Teaching to remember

What is understood well is retained well. This article looks at 'retention and forgetting' and ways to enable students to retain the material taught.

Retention and forgetting are two sides of the same coin. The former refers to what is preserved, while the latter to what goes into oblivion, causing frustration to the teacher and the taught alike. Both are selective, and not all we learn is liable to be remembered or forgotten. Forgetting, to an extent, is a blessing in disguise, for the brain has a limited capacity, and cannot be overloaded at will. It is not possible to remember all the facts and figures we come across. So principles, generalizations, etc., derived from these linger in our memory after we have grasped the significance of the facts. Having a limited place in our education, these facts and figures act as stepping stones to understand a trend, or to abstract a principle. Fortunately, these principles are easily retained in our memory.

The age-old question is, “Why do we forget?” or rather “Why is it that when the same instruction is given to a group of students in the same class, some remember certain points, others something else, a few remember everything, some get confused, while still others forget the whole thing like an erased slate?” Ebbinghaus was the first to plot retention as a function of time, using non-sense syllables in his experiment. The steepness of decline and the final level of retention depend on factors such as the meaningfulness of the material, the nature of the material and how the parts are inter-related, as well as the intelligence, experience, and motivation of the learner and the amount of review – not excluding the overall impact of the teacher.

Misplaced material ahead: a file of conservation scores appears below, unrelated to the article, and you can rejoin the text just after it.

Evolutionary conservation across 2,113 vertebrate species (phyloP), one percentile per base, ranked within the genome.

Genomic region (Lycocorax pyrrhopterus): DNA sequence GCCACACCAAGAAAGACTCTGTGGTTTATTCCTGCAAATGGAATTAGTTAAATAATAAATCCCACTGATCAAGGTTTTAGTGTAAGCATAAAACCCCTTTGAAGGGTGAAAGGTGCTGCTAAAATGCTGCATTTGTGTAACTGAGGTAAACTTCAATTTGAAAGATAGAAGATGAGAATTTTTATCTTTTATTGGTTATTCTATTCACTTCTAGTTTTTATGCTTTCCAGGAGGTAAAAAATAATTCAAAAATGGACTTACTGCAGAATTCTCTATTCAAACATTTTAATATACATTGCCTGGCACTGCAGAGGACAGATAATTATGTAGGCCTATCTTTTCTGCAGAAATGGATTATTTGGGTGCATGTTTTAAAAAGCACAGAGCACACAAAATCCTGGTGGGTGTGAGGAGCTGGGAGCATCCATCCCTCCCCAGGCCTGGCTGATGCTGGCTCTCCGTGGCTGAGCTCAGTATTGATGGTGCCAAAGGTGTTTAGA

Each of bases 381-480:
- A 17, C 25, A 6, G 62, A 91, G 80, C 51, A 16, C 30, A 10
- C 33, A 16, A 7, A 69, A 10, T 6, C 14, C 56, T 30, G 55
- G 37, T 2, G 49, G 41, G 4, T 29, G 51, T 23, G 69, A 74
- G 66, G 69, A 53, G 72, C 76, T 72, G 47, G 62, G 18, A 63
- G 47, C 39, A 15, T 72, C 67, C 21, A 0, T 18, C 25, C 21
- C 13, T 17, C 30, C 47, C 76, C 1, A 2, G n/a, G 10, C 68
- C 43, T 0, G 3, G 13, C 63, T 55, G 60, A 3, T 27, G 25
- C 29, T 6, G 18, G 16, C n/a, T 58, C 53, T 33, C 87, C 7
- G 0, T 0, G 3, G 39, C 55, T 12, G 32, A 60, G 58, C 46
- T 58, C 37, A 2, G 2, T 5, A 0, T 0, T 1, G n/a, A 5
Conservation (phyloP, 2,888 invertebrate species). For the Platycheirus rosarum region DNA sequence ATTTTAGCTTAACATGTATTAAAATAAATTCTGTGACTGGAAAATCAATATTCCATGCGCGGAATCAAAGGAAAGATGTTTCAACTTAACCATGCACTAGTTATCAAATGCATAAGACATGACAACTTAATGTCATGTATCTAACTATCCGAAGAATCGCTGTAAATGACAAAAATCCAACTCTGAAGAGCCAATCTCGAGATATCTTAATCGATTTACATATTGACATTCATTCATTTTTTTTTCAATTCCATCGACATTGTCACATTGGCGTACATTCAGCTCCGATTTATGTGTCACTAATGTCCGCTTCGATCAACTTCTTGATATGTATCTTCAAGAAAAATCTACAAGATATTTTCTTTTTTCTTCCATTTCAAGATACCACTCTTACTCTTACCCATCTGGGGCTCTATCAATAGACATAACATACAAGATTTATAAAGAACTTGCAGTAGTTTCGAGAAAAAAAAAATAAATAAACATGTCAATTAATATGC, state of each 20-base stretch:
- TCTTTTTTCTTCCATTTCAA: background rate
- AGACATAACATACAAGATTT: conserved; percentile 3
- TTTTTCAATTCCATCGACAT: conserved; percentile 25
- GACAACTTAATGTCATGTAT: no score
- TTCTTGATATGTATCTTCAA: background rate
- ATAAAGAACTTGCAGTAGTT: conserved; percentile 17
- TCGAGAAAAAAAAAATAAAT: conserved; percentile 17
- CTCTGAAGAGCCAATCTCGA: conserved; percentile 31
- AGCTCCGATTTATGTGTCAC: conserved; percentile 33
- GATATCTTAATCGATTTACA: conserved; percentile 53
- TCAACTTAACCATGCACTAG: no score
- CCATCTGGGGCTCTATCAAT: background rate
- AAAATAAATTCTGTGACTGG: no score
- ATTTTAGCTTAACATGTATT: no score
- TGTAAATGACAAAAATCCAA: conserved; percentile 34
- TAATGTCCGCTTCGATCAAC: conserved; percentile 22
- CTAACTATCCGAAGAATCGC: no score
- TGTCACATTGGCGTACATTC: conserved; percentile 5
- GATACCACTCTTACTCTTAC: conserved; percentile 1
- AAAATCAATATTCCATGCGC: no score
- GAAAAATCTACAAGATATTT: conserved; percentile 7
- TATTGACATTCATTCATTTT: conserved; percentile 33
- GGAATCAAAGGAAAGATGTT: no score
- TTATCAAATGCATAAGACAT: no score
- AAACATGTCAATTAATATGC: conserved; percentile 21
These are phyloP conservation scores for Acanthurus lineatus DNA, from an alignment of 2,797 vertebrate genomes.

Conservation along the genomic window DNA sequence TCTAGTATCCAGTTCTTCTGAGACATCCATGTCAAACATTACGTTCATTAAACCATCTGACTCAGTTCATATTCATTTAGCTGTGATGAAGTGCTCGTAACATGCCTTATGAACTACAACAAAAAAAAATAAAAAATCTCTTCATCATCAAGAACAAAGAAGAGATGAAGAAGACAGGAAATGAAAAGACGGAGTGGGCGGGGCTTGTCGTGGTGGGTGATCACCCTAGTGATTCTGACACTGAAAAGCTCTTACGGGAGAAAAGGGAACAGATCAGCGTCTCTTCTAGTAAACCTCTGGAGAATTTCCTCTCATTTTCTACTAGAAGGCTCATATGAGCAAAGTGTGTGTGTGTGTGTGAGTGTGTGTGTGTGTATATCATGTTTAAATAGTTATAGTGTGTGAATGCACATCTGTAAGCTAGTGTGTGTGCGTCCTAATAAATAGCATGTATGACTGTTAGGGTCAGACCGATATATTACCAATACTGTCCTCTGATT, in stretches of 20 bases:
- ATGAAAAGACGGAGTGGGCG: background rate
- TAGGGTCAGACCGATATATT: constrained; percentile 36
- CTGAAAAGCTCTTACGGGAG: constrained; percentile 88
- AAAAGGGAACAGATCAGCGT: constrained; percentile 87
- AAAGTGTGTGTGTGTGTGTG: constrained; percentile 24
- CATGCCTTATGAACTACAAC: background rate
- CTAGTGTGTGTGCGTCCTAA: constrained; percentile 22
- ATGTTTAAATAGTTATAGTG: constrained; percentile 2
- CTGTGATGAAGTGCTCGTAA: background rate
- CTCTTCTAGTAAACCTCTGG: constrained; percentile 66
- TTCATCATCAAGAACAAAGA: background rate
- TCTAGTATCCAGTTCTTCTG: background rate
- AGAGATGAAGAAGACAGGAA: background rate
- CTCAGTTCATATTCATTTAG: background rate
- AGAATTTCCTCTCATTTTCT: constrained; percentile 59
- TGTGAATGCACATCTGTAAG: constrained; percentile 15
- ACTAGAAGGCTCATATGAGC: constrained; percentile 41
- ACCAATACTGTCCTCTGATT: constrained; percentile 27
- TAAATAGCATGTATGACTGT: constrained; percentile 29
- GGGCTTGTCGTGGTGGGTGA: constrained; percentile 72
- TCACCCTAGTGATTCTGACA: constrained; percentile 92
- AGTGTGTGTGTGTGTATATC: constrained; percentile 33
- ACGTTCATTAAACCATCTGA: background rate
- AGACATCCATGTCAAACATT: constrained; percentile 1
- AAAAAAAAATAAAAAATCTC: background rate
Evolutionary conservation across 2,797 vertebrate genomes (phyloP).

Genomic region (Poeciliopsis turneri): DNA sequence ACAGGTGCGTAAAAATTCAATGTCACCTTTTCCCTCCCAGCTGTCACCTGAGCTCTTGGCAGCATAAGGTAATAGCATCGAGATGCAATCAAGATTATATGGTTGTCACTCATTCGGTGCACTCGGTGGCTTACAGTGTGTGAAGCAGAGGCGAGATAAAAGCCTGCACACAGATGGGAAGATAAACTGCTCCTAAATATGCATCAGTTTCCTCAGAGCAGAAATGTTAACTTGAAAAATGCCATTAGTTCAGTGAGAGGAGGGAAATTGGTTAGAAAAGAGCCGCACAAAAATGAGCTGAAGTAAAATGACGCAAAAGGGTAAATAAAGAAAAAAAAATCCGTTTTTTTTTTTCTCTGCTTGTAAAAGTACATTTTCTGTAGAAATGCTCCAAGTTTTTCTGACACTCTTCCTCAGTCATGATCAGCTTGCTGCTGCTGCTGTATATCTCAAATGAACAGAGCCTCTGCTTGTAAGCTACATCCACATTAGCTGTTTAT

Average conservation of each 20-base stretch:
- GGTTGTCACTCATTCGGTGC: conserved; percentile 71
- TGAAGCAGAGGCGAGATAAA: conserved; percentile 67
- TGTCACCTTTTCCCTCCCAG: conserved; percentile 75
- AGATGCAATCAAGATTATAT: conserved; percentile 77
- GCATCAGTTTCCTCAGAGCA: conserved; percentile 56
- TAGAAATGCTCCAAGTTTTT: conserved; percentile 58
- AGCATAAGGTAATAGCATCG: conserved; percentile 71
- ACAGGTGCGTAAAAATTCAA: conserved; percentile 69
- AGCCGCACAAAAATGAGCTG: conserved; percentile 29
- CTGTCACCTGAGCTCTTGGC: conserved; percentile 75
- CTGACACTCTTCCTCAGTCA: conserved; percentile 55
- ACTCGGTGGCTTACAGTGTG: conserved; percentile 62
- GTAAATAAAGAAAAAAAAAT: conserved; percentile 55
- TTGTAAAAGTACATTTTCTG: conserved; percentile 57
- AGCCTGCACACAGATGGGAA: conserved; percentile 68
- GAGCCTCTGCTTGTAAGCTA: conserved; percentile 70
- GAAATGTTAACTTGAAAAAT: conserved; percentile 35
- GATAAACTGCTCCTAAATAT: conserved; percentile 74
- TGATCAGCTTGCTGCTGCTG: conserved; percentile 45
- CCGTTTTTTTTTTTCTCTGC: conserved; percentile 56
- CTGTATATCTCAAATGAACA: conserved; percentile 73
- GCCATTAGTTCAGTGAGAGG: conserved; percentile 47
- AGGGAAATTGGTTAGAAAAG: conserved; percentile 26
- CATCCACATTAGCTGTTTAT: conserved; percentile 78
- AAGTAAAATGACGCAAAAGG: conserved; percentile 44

Forgetting among children can be enhanced due to faulty teaching techniques.  It follows, therefore, that forgetting can also be rectified by using carefully planned teaching techniques. Forgetting can be caused by ‘disuse’ or ‘decay’ with the passage of time, especially with misunderstood or poorly understood material. It can also take place because of an active process called ‘interference’. Interference would be greatest when the same or similar stimuli call for different responses. If, for instance, two different lists of response words to the same list of stimulus words are studied, the second list will cause maximum interference to the first.

The more the learner associates the learning material with other experiences, the more he is likely to retain his learning. The more organized, compact and structured a given learning is, the less it will be interfered with by subsequent learning. What is understood well is retained well.

The rate and the amount of forgetting over a period of time are related, both to over-learning and to the number of reviews subsequent to learning. If the material is learnt only to the point of reproducing it correctly, and is not reviewed, retention drops sharply. Review is the best method of retention immediately after the original learning. Unless in the form of recitation, review should not be mere re-reading; rather, it must encourage the learning of related sources, looking for new ideas, etc.

In conclusion, to enable students to retain the material taught:

1.       Be sure that the motivation is adequate.

2.       Cater to the needs of all the students.

3.       See that they understand what is taught in the right sense.

4.       Conduct immediate and periodic reviews.

5.       Associate the learning material with other similar experiences.

6.       Make the learning material organized, compact and structured.

7.       Encourage the intent to remember.

8.       Avoid teaching, in quick succession, topics that tend to interfere.

9.       Avoid introducing new material in a hurry, for this merely means instilling incoherent ideas.

10.   Promote effective and interesting learning as a means of promoting greater retention.

11.   Continuously relate your teaching to concrete examples and everyday situations. 


This article, by Mary Dorothy Fernandez, first appeared in Teacher Plus, Issue No. 19, July-August 1992 and has been adapted here with changes.



sairam's picture

Please noted 11 points as dedicated teachers.

sujathar's picture

I fully agree that planned teaching techniques definitely help learners understand what is taught and thus it helps them remember what they learn.. hands on experience , relating learning to day to day experiences ,promoting independent thinking also help learners remember what they learn.

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